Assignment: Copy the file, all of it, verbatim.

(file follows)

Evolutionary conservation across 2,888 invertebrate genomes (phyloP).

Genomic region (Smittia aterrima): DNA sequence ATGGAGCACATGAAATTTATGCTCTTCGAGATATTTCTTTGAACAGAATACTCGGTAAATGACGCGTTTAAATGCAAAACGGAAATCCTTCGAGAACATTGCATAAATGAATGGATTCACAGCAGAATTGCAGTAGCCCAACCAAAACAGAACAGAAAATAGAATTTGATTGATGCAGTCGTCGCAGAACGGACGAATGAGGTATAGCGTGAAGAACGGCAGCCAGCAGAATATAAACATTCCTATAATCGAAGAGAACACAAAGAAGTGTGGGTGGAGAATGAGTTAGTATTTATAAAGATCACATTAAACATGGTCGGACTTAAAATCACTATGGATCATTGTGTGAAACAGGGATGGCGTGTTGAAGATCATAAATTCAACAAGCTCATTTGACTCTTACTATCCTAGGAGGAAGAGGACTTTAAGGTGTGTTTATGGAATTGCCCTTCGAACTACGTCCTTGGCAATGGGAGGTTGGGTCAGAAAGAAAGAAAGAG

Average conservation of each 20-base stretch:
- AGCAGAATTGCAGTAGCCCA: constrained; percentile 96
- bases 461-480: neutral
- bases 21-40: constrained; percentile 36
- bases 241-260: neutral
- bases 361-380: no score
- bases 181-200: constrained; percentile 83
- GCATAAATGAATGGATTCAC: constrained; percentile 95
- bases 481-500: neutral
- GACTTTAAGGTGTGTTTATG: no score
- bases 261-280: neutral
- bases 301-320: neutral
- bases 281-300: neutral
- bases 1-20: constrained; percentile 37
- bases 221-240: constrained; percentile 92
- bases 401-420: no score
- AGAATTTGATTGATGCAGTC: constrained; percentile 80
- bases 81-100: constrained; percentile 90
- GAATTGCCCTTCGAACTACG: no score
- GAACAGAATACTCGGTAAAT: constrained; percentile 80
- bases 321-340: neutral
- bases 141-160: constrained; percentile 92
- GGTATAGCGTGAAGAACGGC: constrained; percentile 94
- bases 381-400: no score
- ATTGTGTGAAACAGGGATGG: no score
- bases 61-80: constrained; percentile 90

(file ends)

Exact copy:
Evolutionary conservation across 2,888 invertebrate genomes (phyloP).

Genomic region (Smittia aterrima): DNA sequence ATGGAGCACATGAAATTTATGCTCTTCGAGATATTTCTTTGAACAGAATACTCGGTAAATGACGCGTTTAAATGCAAAACGGAAATCCTTCGAGAACATTGCATAAATGAATGGATTCACAGCAGAATTGCAGTAGCCCAACCAAAACAGAACAGAAAATAGAATTTGATTGATGCAGTCGTCGCAGAACGGACGAATGAGGTATAGCGTGAAGAACGGCAGCCAGCAGAATATAAACATTCCTATAATCGAAGAGAACACAAAGAAGTGTGGGTGGAGAATGAGTTAGTATTTATAAAGATCACATTAAACATGGTCGGACTTAAAATCACTATGGATCATTGTGTGAAACAGGGATGGCGTGTTGAAGATCATAAATTCAACAAGCTCATTTGACTCTTACTATCCTAGGAGGAAGAGGACTTTAAGGTGTGTTTATGGAATTGCCCTTCGAACTACGTCCTTGGCAATGGGAGGTTGGGTCAGAAAGAAAGAAAGAG

Average conservation of each 20-base stretch:
- AGCAGAATTGCAGTAGCCCA: constrained; percentile 96
- bases 461-480: neutral
- bases 21-40: constrained; percentile 36
- bases 241-260: neutral
- bases 361-380: no score
- bases 181-200: constrained; percentile 83
- GCATAAATGAATGGATTCAC: constrained; percentile 95
- bases 481-500: neutral
- GACTTTAAGGTGTGTTTATG: no score
- bases 261-280: neutral
- bases 301-320: neutral
- bases 281-300: neutral
- bases 1-20: constrained; percentile 37
- bases 221-240: constrained; percentile 92
- bases 401-420: no score
- AGAATTTGATTGATGCAGTC: constrained; percentile 80
- bases 81-100: constrained; percentile 90
- GAATTGCCCTTCGAACTACG: no score
- GAACAGAATACTCGGTAAAT: constrained; percentile 80
- bases 321-340: neutral
- bases 141-160: constrained; percentile 92
- GGTATAGCGTGAAGAACGGC: constrained; percentile 94
- bases 381-400: no score
- ATTGTGTGAAACAGGGATGG: no score
- bases 61-80: constrained; percentile 90